I have noticed a lot of questions on here about puppy biting... that is not dominance. That is just continuation of litter behavior.
As far as puppies go, when they are biting ankles and drawing blood on hands and such, (especially Pits, I have so many puppy scars from excellent Pit puppies that went through their puppy stage and were not taught by mom about biting too hard), they are just doing what they did with their brothers and sisters in the litter.
Mom, as in the actual dog mom, should have bitten them and scolded them herself and hollered out loud when they bit her. But since most pups go home to their new mom, the human one, at around six weeks, they usually don't get the chance to learn this necessary skill. Always holler out when you are bitten by a puppy too hard.
When pups bite, they are not attacking even though their sharp puppy teeth draw blood often times. They need to never be played with in a hyper way, and when they get hyper, they need to be softly lifted off the floor, by their scruff or both of their fat cheeks, back legs on the floor only, and told quietly to STOP. Keep the position until they make an attempt to break eye contact and then pet them SOFTLY.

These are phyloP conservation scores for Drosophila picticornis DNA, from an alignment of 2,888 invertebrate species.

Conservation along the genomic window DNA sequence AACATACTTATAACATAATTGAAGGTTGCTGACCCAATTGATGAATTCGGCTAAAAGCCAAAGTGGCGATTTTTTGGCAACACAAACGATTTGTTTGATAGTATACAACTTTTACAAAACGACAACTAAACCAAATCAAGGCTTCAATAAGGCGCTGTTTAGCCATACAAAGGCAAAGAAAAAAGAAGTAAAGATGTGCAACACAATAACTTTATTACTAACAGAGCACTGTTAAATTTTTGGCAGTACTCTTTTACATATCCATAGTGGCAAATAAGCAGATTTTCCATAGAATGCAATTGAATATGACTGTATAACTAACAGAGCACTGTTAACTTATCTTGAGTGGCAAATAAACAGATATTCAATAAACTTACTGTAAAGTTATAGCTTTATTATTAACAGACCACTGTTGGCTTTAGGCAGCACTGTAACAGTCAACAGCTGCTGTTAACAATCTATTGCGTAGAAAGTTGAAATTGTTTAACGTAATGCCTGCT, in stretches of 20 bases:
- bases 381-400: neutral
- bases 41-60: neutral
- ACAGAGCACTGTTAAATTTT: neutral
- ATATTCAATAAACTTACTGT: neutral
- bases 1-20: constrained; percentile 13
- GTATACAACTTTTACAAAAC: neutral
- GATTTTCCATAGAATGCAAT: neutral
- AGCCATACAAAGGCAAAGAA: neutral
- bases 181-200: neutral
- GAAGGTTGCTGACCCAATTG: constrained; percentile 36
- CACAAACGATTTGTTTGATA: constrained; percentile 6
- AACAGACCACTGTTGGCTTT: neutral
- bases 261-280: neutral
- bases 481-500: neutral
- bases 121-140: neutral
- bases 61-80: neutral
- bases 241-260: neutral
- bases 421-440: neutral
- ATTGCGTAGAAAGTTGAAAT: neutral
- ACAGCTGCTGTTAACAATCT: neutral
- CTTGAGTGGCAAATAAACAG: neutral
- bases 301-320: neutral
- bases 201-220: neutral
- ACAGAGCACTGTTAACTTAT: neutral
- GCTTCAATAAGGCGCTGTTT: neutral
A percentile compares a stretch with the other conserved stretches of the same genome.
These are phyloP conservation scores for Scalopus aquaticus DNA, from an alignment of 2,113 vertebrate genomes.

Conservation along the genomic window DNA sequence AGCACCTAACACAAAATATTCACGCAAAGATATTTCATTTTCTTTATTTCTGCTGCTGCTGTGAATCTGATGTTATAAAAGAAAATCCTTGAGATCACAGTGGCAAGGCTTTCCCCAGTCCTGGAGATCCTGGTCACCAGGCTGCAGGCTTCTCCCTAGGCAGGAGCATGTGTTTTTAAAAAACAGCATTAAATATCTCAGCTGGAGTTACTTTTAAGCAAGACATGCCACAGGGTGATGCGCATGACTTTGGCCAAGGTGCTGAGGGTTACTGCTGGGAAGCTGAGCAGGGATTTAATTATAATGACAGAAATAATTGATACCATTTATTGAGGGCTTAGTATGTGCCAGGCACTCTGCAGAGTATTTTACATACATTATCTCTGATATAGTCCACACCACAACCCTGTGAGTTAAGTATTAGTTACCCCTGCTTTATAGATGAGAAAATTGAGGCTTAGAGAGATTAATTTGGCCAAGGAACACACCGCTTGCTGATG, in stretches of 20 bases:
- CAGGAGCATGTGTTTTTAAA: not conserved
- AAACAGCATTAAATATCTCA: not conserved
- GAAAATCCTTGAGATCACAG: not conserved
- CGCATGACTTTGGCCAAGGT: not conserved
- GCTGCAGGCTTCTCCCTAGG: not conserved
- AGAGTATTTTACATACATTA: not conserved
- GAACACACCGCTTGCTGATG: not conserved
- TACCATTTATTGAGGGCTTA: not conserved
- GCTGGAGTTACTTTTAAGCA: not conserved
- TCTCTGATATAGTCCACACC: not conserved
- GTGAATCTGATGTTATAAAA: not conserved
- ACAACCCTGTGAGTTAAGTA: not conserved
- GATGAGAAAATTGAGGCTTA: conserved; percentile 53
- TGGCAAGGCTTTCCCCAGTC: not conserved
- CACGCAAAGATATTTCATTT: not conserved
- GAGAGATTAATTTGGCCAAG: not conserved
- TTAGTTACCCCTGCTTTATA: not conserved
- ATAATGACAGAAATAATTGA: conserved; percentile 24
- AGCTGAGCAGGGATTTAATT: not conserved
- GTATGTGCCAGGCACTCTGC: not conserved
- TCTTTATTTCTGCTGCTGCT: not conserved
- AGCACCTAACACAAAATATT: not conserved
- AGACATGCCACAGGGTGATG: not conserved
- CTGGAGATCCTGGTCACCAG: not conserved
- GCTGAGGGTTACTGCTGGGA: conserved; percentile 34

Puppies should not be left alone with young children for this reason, they can hurt them by playing too rough, and the child would not know how to deal with this hyper play. In a moment a pup's teeth can bite or scratch a child who cannot get out of the way fast enough.
One of the best things you can do for your puppy, is not to let it determine when it gets petted, but to teach it to sit, or lie down before you pet it. This helps to establish the correct relationship. It also gives the sweet dog or puppy something to think about and to be praised for.
Petting is fine but on your terms. If the pup or dog does not show dominance problems I would pet it anytime, but if it does have dominance problems, this link has a "no free lunch" approach that will work wonders, meaning the dog has to sit before he eats and back up from the door before he goes out.
Remember that too harsh of a correction can ruin a dog or puppy's spirit and drive.
By Robyn Fed from Tri-Cities, TN
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